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Wednesday, June 1, 2011

OSF 2011: The Second Part of King Henry the Fourth, or, Rumors of War


Henry IV, Part Two (Theatre Review Weather Report)
Michael Winters as Falstaff

[Note: I saw this a second time during summer, in better weather; see that later post here.]

A disclaimer: I'm not a critic; this is a journal-blog. And this isn't really the review I'd like to write; it's more of a weather report. The OSF's summer season may have begun, but as the gods would have it, it was cold and raining steadily throughout the first performance of the season in the outdoor Elizabethan Stage.* But wait - I'm not complaining!

On schedule a fanfare sounded, the flag went up above the theatre, an actor waved to the audience from an upper window, and the audience responded with the customary hearty cheer. But we had Weather. An announcer came out and explained to us that the play would go on, but because the stage was very wet, tonight's performance would be "minus some of the action." (How would we know what action? None of us had seen it before, anyway.) He said that according to the weather service, it would continue to rain steadily for at least another two hours (in fact I think it went on all night; it was raining the same way this morning), and assured us that anyone who didn't want to stay could leave at any time until 9:30, and collect a voucher for another play of their choice. 

My seat was out of the rain (in one of the back rows, under the balcony) so I wasn't about to go anywhere, but some people in the exposed seats did leave then. Some others stayed until 9:30 and then left at the last minute, in the middle of a scene, to collect their vouchers, having seen the first half of the play. Most of those in the open seats did stay, though, stoical under their plastic ponchos and a few umbrellas. The temperature, which started in the 50's, must have gone down to the lower 40's by the time the play ended at 11:30.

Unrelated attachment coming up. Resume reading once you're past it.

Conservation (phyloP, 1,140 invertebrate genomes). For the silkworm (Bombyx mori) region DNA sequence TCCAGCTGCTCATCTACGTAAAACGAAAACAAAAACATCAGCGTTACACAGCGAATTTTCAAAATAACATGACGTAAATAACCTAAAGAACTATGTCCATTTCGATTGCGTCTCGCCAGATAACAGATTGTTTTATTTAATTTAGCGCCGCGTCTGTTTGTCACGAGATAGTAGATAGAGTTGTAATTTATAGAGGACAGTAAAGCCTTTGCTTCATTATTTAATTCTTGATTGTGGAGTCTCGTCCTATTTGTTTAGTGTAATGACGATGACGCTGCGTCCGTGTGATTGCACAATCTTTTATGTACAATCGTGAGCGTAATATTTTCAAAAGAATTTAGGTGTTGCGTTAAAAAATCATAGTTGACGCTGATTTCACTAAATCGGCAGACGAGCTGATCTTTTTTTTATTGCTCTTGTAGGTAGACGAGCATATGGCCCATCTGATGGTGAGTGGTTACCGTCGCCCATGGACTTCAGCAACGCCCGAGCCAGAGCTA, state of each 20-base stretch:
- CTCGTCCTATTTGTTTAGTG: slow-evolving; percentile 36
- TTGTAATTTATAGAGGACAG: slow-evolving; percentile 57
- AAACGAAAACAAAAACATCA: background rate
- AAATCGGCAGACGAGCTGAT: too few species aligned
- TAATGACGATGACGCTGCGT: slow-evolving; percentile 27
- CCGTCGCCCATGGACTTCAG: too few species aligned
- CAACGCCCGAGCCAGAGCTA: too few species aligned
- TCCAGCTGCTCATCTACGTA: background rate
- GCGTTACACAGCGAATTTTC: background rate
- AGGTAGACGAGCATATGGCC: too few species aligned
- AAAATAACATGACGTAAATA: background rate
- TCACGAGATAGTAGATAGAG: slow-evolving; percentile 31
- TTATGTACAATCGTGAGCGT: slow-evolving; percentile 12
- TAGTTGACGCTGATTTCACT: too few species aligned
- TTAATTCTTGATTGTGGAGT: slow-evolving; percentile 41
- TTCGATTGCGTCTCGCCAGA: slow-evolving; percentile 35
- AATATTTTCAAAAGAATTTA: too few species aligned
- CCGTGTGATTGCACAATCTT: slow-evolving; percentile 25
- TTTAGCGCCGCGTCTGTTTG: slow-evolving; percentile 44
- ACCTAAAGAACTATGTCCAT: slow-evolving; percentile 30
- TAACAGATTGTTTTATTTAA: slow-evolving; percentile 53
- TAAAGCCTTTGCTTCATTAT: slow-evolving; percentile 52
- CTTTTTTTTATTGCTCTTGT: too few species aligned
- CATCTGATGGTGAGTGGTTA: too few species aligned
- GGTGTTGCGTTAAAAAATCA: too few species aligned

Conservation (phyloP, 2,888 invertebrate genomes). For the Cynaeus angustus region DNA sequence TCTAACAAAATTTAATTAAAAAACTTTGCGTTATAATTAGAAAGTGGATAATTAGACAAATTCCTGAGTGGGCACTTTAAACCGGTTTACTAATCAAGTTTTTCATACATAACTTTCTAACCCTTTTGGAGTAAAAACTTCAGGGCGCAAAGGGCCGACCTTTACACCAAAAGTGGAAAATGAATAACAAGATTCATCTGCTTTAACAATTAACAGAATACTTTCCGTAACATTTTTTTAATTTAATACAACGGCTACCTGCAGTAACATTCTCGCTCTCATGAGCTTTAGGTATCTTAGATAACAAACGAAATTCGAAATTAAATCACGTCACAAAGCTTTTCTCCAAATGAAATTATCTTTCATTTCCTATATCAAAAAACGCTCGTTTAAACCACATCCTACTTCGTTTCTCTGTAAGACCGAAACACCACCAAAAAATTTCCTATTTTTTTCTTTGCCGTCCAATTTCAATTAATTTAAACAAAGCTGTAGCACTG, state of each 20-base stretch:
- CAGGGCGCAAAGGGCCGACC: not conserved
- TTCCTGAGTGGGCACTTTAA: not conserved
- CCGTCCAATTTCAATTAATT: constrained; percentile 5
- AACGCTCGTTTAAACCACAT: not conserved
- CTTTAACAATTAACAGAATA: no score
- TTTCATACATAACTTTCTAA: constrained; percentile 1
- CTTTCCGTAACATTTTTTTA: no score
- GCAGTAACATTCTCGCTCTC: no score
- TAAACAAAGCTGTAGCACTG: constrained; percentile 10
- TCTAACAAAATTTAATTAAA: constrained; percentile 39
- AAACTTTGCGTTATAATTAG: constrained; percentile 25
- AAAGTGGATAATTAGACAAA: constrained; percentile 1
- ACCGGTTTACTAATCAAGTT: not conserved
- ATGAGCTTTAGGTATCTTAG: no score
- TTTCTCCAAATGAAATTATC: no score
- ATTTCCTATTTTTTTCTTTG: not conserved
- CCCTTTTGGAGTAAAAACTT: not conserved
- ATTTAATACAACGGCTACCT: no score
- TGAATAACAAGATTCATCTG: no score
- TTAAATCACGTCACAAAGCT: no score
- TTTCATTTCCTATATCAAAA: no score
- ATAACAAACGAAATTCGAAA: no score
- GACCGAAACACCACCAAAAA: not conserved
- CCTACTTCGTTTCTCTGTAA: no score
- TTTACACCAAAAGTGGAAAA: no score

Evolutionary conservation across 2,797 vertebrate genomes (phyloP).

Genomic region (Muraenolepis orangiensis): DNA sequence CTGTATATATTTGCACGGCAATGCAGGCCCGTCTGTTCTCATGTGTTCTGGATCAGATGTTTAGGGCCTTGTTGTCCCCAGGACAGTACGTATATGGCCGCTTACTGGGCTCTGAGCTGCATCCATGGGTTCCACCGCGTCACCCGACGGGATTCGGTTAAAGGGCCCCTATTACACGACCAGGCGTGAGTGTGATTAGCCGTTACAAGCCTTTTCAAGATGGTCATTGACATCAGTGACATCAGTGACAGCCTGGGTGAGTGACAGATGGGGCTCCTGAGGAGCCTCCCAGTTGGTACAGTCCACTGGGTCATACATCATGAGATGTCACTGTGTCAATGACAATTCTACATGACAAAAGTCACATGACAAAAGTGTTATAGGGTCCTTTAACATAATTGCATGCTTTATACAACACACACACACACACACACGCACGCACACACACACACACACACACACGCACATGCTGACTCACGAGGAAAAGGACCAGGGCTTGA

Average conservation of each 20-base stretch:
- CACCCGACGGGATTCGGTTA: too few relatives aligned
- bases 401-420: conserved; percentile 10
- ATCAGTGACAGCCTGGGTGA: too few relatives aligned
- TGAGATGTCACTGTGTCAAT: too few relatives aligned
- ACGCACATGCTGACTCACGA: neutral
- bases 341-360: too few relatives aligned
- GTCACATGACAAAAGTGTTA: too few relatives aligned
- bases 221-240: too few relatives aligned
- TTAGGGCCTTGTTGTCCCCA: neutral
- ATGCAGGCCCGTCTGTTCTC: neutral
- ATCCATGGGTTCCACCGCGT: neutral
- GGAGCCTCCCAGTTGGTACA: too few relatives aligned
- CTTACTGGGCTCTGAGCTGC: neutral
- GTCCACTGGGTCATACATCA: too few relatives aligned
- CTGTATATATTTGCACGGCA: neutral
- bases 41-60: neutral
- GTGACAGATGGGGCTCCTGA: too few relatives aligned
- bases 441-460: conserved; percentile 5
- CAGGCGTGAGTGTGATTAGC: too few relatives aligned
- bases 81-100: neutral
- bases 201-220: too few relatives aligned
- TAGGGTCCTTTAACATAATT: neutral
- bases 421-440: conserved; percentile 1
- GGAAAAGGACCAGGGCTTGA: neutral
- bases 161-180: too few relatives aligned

Rain slickers and blankets are always available at this theater, in case you need them. And that's how it works. 

Elizabethan stage. I was sitting about here, but to the left, in the center. If you want shelter from the rain, you have to sit this far back, in row M or farther back, so you're under the balcony (you can just see the overhang, upper left in this photo). I've heard that some of the side seats, such as Row E, are also under cover. I had a seat in Row O because it was all I could afford; I prefer the balcony or the front rows, but as it turned out, I was glad to be sitting where I was!
I was eager to see this one. The History plays are my favorites, and I was a big fan of last year's Part One. For some months I'd been enjoying the vlog by John Tufts (Prince Hal; future King Henry V) and his wife Christine, also an OSF actor, posted as they toured England and France in search of the historical sites in these three Henry plays. Also, the Previews are just a little cheaper than the regular run. So I made a beeline for the first performance and took my chances with the weather.